• Cover the bowl with a clean, damp kitchen cloth and allow to rise in a warm place until roughly doubled in size. This will take about 1 hour on average, but if your kitchen is particularly cold it can take up to 2 hours.
  • Turn dough out and form it into your desired shape. You can do a simple 3-strand braid, or scroll to the “Shaping the Challah” section in the blog post for more ideas. 
  • When forming the strands, divide the dough into the required number of pieces. (I like to use a scale for accuracy.) Then flatten each piece into a rough rectangle, and then roll it up like a cigar. Then roll each piece out using your palms, into a long strand, tapering the ends. This is similar to shaping a baguette.
  • Note: Avoid using too much flour on your work surface when rolling out the strands. You can use a small amount to keep the dough from sticking to the surface or your hands, but if you use too much, it will be hard to shape your strands cleanly. We want the dough to be able to stick to itself when you roll it into strands. Generally if the dough is the correct texture, you should be able to roll it out on a clean surface without it sticking.
  • Once the loaf has been shaped, transfer it to a baking tray lined with parchment or a silicone baking mat. You can brush it with a vegan egg wash substitute if you like (see notes). Then allow it to rise for 30 minutes to 1 hour. This will vary depending on the temperature in your kitchen. We don’t need the loaf to double in size, but we want it to become puffy enough that if you poke it with a finger, the indentation remains. If it springs back quickly, it needs more time.
  • Start to preheat your oven to 375°F when the loaf is almost ready to bake.
  • If using, brush the dough with another layer of egg wash substitute. Try not to drip extra on the tray, as the sugars in it tend to burn.
  • Bake the loaf for 35-40 minutes. Check on it at the 20 minute mark. Especially if you used the egg wash substitute, you may find it is starting to get a bit dark. If this is the case, tent it loosely with a sheet of aluminum foil so it can continue to bake without browning excessively. The bread is ready when it’s evenly golden brown and sounds hollow when tapped on the bottom.
  • Remove the dough from the oven. Transfer it to a cooling rack if you have one, and allow it to cool to room temperature. Bread continues to cook as it cools, so it’s generally not recommended to cut into it while it’s still steaming hot. This tends to give it a gummy texture.

Notes

Measuring flour: A common reason baked goods fail is incorrectly measured flour. I recommend using a digital scale for the most accuracy and consistent results. However, if you’re measuring by volume, avoid scooping the measuring cup directly into the flour. This tends to pack the flour into the cup, resulting in too much flour and a very dense or gummy finished product. Instead, aerate your flour (fluff it with a fork or spoon) and then spoon it into your measuring cups, leveling it with your finger or the back of a butter knife.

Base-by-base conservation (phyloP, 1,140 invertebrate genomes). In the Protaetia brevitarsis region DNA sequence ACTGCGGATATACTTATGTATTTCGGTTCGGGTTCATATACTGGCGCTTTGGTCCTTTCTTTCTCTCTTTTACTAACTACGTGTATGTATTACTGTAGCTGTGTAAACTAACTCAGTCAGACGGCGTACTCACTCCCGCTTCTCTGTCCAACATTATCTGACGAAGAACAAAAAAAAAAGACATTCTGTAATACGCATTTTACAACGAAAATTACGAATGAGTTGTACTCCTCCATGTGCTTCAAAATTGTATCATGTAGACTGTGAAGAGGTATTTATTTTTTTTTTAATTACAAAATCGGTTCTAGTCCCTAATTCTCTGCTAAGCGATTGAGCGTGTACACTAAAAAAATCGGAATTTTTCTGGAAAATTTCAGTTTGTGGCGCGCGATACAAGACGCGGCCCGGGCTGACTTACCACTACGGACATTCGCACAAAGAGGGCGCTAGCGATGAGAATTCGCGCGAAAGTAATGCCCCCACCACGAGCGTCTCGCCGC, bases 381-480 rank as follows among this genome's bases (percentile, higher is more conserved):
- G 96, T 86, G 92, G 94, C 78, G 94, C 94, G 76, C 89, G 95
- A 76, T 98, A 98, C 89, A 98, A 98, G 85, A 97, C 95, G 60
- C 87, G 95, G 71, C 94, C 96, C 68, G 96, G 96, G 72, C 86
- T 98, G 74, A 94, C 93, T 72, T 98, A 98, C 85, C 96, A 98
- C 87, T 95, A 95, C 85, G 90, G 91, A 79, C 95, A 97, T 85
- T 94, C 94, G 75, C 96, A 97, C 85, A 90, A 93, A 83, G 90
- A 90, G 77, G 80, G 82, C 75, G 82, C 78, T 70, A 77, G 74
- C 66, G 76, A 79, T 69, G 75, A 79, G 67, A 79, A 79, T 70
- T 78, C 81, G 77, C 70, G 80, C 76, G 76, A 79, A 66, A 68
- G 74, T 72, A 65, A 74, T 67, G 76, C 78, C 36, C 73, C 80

Sweet potato purée: It’s easiest to use the kind that comes in a can (you can oftentimes find it with the pumpkin purée at grocery stores). If you want to make it at home, peel, cube and steam/boil a sweet potato until very soft and easy to mash. Then purée in a food processor until completely smooth. I recommend using a food processor rather than just mashing it with a fork. If you only mash it, there is a good chance you’ll end up with regular white dough with flecks of sweet potato throughout. (It’s still tasty but won’t give you that even golden color.) I haven’t tried this recipe with pumpkin purée, but I would imagine in a pinch it could be used as a substitute.
Vegan egg wash substitute: If you like, you can combine 2 tablespoons soy or almond milk with 1 teaspoon maple syrup or agave and brush it onto your loaf. You can also use aquafaba if you have some on hand.
Butter substitution: I prefer to use softened butter in this recipe to replace some of the richness of the egg yolks. I also love the flavor it contributes. However, you can substitute in a neutral flavored oil if you like. Olive oil works but will alter the flavor slightly.
Did you make this recipe?We’d love for you to leave a review on the website! You can also share a photo on IG and tag @SarahsVeganKitchen_ or #sarahsvegankitchen.

2 Comments

  1. blank

    Any chance you have tried this with gluten-free flour? Am I just dreaming?

    Thanks!

    • blank

      Hi! I’m so sorry to be seeing this comment so late, but I thought I’d answer for future readers. I haven’t experimented much with gluten-free flours and yeast-leavened doughs, unfortunately. I did a quick search and it seems most gluten-free challah recipes rely on the protein structure of eggs, plus added psyllium husk to achieve the fluffy texture and rise. I may do a little research/experimentation and try to share gluten-free bread options in the future!